Oracle Coherence 3.5 : Testing and debugging Coherence applications

7/23/2012 6:05:45 PM
From the application's perspective, Coherence is a data store. That means that you will need to use it while testing the data access code.

If you have ever had to test data access code that uses a relational database as a data store, you know that the whole process can be quite cumbersome. You need to set up test data, perform the test, and then clean up after each test, in order to ensure that the side effects of one test do not influence the outcome of another.

Tools such as DbUnit (http://www.dbunit.org) or Spring's transactional testing support can make the process somewhat easier, but unfortunately, nothing of that nature exists for Coherence.

The good news is that no such tools are necessary when working with Coherence. Setting up test data can be as simple as creating a bunch of CSV files and using the loader we implemented in the previous section to import them into the cache. Clearing data from the cache between the tests is even simpler-just call the clear method on the cache you are testing. In most cases, testing Coherence-related code will be very similar to the LoaderTests test case from the previous section and much simpler than testing database-related code.

However, Coherence is not only a data store, but a distributed processing engine as well, and that is where things can get interesting. When you execute a query or an aggregator, it executes across all the nodes in the cluster. When you execute an entry processor, it might execute on one or several, possibly even all nodes in parallel, depending on how it was invoked.

For the most part, you can test the code that executes within the cluster the same way you test more conventional data access code, by having each test case start a one-node cluster. This makes debugging quite simple, as it ensures that all the code, from test, to Coherence, to your custom processing code executing within Coherence runs in the same process.

However, you should bear in mind that by doing so you are not testing your code in the same environment it will eventually run in. All kinds of things change internally when you move from a one-node cluster to two-node cluster. For example, Coherence will not create backups in a single-node scenario, but it will as soon as the second node is added to the cluster.

In some cases you might have to test and debug your code in a true distributed environment, because it depends on things that are only true if you move beyond a single node.

Debugging in a distributed environment can get quite tricky. First of all, you will need to enable remote debugging on a cache server node by adding the following JVM arguments to DefaultCacheServer run configuration:


Second, you will need to ensure that all the data is stored on a cache server node where remote debugging is enabled. That will ensure that the code you need to debug within the cluster, such as the entry processor mentioned earlier, is guaranteed to execute on that node.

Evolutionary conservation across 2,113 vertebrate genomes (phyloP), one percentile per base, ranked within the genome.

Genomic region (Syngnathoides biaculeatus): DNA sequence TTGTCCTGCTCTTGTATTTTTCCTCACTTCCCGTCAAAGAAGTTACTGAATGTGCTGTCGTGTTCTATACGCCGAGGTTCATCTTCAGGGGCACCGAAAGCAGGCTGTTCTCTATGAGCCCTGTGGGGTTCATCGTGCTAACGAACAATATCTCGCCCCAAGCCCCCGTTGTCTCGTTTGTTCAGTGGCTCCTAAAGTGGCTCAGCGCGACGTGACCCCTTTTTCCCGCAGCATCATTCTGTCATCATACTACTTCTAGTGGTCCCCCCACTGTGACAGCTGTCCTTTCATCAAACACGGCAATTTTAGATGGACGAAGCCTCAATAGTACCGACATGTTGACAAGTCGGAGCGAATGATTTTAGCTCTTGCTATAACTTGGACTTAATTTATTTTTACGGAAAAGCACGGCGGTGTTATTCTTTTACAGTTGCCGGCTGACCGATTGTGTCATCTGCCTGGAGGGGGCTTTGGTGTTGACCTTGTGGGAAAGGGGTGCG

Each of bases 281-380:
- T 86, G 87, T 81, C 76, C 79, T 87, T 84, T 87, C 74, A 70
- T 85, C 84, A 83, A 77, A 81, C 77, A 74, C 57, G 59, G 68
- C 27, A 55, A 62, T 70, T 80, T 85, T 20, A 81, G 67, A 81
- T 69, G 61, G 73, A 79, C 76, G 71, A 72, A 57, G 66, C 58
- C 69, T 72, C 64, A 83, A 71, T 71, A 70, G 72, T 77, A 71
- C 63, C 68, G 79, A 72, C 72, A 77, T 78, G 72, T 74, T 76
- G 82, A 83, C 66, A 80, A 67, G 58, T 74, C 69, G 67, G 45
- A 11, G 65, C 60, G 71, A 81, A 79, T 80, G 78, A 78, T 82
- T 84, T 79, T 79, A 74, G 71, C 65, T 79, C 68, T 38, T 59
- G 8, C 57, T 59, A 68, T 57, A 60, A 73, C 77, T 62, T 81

Even though you will only be able to start one DefaultCacheServer now (because of the remote debug port it is bound to), as soon as your test invokes any CacheFactory method it will join the cluster as a second node. By default, the data is balanced automatically across all the nodes in the cluster, which will make it impossible to ensure that your processor executes where you want.

Fortunately, Coherence provides a feature that allows you to control which nodes are used to store cached data and which aren't. This feature is normally used to disable cache storage on application servers while allowing them to be full-blown members of the cluster in all other respects, but it can also be used to ensure that no data is cached on the test runner node when using remote debugging.

In order to activate it, you need to add the following JVM argument to your test runner configuration:


Once everything is configured properly, you should be able to set a breakpoint, start the cache server, attach the debugger to it, and run the test. When the breakpoint is hit, the debugger will allow you to step through the code and inspect the variables in a remote process as you normally would, as shown in the following screenshot:

The bottom line is that even though debugging a distributed system poses some new challenges, you can overcome them using a combination of features found in Java, modern IDEs, and Coherence.

Also keep in mind that you won't have to do this very often-more likely than not you will be able to test and debug most of your code using a simple, single-node-in-a-single-process approach. However, it is good to know how to do it in a distributed environment as well, because sooner or later you will need to do it.
  •  Oracle Coherence 3.5 : Accessing the data grid (part 6) - Using the Coherence API - Implementing CoherenceTarget, Testing the Cache loader
  •  Oracle Coherence 3.5 : Accessing the data grid (part 5) - Using the Coherence API - Loader design, Implementing CsvSource
  •  Oracle Coherence 3.5 : Accessing the data grid (part 4) - Using the Coherence API - The basics: NamedCache and CacheFactory
  •  Oracle Coherence 3.5 : Accessing the data grid (part 3) - Configuring Coherence
  •  Oracle Coherence 3.5 : Accessing the data grid (part 2) - Configuring the development environment
  •  Oracle Coherence 3.5 : Accessing the data grid (part 1) - Coherence console
  •  Oracle Coherence 3.5 : Installing Coherence, Starting up the Coherence cluster
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